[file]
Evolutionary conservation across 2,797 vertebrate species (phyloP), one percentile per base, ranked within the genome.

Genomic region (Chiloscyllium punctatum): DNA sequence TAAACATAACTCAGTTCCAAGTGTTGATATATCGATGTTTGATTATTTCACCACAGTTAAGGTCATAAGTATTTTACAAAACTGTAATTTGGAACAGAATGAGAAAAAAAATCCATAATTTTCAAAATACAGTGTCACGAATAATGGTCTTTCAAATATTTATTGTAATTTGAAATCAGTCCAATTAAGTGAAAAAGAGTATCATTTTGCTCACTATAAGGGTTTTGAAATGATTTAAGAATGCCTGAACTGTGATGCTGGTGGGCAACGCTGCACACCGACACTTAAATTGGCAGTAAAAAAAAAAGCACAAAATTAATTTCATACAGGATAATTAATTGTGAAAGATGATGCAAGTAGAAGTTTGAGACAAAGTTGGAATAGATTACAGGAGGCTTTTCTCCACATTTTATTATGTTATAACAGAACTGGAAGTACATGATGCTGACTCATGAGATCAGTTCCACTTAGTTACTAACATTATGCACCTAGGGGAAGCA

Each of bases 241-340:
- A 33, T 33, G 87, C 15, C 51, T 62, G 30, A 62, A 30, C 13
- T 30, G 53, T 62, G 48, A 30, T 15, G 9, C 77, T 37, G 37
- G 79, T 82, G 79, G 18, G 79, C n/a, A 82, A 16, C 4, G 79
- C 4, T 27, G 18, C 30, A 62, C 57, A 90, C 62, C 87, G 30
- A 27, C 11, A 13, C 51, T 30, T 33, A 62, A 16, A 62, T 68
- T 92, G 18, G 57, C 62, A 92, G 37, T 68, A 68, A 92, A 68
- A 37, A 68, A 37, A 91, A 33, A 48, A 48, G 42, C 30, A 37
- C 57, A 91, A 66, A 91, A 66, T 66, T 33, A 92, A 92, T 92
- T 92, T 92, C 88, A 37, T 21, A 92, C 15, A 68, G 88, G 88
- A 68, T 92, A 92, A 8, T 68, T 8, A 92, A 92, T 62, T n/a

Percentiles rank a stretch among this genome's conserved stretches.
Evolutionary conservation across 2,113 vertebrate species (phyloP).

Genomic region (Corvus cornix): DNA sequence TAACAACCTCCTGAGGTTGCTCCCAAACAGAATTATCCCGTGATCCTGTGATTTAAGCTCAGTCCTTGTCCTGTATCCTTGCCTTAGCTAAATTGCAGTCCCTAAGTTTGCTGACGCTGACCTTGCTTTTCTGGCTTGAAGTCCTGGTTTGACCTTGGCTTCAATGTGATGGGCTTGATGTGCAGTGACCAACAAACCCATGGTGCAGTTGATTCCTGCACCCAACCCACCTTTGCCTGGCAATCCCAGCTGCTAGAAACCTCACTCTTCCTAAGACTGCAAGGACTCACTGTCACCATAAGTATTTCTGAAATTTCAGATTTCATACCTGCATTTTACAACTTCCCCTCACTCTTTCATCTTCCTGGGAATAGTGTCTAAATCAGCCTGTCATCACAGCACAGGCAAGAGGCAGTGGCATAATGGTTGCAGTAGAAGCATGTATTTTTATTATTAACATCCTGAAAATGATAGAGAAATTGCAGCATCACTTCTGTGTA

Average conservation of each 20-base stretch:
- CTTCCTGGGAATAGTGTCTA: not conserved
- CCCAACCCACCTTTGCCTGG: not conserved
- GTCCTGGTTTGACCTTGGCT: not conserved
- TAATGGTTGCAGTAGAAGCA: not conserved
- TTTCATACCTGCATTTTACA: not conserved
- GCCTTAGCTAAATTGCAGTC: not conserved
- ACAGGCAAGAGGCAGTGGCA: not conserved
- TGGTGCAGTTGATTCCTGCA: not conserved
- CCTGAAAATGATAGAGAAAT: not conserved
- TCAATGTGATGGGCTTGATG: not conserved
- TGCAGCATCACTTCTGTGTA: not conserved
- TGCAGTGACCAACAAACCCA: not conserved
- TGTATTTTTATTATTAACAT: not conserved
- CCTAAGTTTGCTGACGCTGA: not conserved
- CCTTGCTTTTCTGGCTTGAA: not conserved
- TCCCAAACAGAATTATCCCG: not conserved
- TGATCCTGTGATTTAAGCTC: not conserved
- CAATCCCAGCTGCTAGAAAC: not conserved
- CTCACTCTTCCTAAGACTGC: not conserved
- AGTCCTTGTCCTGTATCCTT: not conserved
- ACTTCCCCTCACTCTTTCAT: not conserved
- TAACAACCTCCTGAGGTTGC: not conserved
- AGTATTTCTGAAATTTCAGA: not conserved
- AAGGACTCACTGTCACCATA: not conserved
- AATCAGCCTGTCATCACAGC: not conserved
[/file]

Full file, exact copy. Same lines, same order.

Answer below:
Evolutionary conservation across 2,797 vertebrate species (phyloP), one percentile per base, ranked within the genome.

Genomic region (Chiloscyllium punctatum): DNA sequence TAAACATAACTCAGTTCCAAGTGTTGATATATCGATGTTTGATTATTTCACCACAGTTAAGGTCATAAGTATTTTACAAAACTGTAATTTGGAACAGAATGAGAAAAAAAATCCATAATTTTCAAAATACAGTGTCACGAATAATGGTCTTTCAAATATTTATTGTAATTTGAAATCAGTCCAATTAAGTGAAAAAGAGTATCATTTTGCTCACTATAAGGGTTTTGAAATGATTTAAGAATGCCTGAACTGTGATGCTGGTGGGCAACGCTGCACACCGACACTTAAATTGGCAGTAAAAAAAAAAGCACAAAATTAATTTCATACAGGATAATTAATTGTGAAAGATGATGCAAGTAGAAGTTTGAGACAAAGTTGGAATAGATTACAGGAGGCTTTTCTCCACATTTTATTATGTTATAACAGAACTGGAAGTACATGATGCTGACTCATGAGATCAGTTCCACTTAGTTACTAACATTATGCACCTAGGGGAAGCA

Each of bases 241-340:
- A 33, T 33, G 87, C 15, C 51, T 62, G 30, A 62, A 30, C 13
- T 30, G 53, T 62, G 48, A 30, T 15, G 9, C 77, T 37, G 37
- G 79, T 82, G 79, G 18, G 79, C n/a, A 82, A 16, C 4, G 79
- C 4, T 27, G 18, C 30, A 62, C 57, A 90, C 62, C 87, G 30
- A 27, C 11, A 13, C 51, T 30, T 33, A 62, A 16, A 62, T 68
- T 92, G 18, G 57, C 62, A 92, G 37, T 68, A 68, A 92, A 68
- A 37, A 68, A 37, A 91, A 33, A 48, A 48, G 42, C 30, A 37
- C 57, A 91, A 66, A 91, A 66, T 66, T 33, A 92, A 92, T 92
- T 92, T 92, C 88, A 37, T 21, A 92, C 15, A 68, G 88, G 88
- A 68, T 92, A 92, A 8, T 68, T 8, A 92, A 92, T 62, T n/a

Percentiles rank a stretch among this genome's conserved stretches.
Evolutionary conservation across 2,113 vertebrate species (phyloP).

Genomic region (Corvus cornix): DNA sequence TAACAACCTCCTGAGGTTGCTCCCAAACAGAATTATCCCGTGATCCTGTGATTTAAGCTCAGTCCTTGTCCTGTATCCTTGCCTTAGCTAAATTGCAGTCCCTAAGTTTGCTGACGCTGACCTTGCTTTTCTGGCTTGAAGTCCTGGTTTGACCTTGGCTTCAATGTGATGGGCTTGATGTGCAGTGACCAACAAACCCATGGTGCAGTTGATTCCTGCACCCAACCCACCTTTGCCTGGCAATCCCAGCTGCTAGAAACCTCACTCTTCCTAAGACTGCAAGGACTCACTGTCACCATAAGTATTTCTGAAATTTCAGATTTCATACCTGCATTTTACAACTTCCCCTCACTCTTTCATCTTCCTGGGAATAGTGTCTAAATCAGCCTGTCATCACAGCACAGGCAAGAGGCAGTGGCATAATGGTTGCAGTAGAAGCATGTATTTTTATTATTAACATCCTGAAAATGATAGAGAAATTGCAGCATCACTTCTGTGTA

Average conservation of each 20-base stretch:
- CTTCCTGGGAATAGTGTCTA: not conserved
- CCCAACCCACCTTTGCCTGG: not conserved
- GTCCTGGTTTGACCTTGGCT: not conserved
- TAATGGTTGCAGTAGAAGCA: not conserved
- TTTCATACCTGCATTTTACA: not conserved
- GCCTTAGCTAAATTGCAGTC: not conserved
- ACAGGCAAGAGGCAGTGGCA: not conserved
- TGGTGCAGTTGATTCCTGCA: not conserved
- CCTGAAAATGATAGAGAAAT: not conserved
- TCAATGTGATGGGCTTGATG: not conserved
- TGCAGCATCACTTCTGTGTA: not conserved
- TGCAGTGACCAACAAACCCA: not conserved
- TGTATTTTTATTATTAACAT: not conserved
- CCTAAGTTTGCTGACGCTGA: not conserved
- CCTTGCTTTTCTGGCTTGAA: not conserved
- TCCCAAACAGAATTATCCCG: not conserved
- TGATCCTGTGATTTAAGCTC: not conserved
- CAATCCCAGCTGCTAGAAAC: not conserved
- CTCACTCTTCCTAAGACTGC: not conserved
- AGTCCTTGTCCTGTATCCTT: not conserved
- ACTTCCCCTCACTCTTTCAT: not conserved
- TAACAACCTCCTGAGGTTGC: not conserved
- AGTATTTCTGAAATTTCAGA: not conserved
- AAGGACTCACTGTCACCATA: not conserved
- AATCAGCCTGTCATCACAGC: not conserved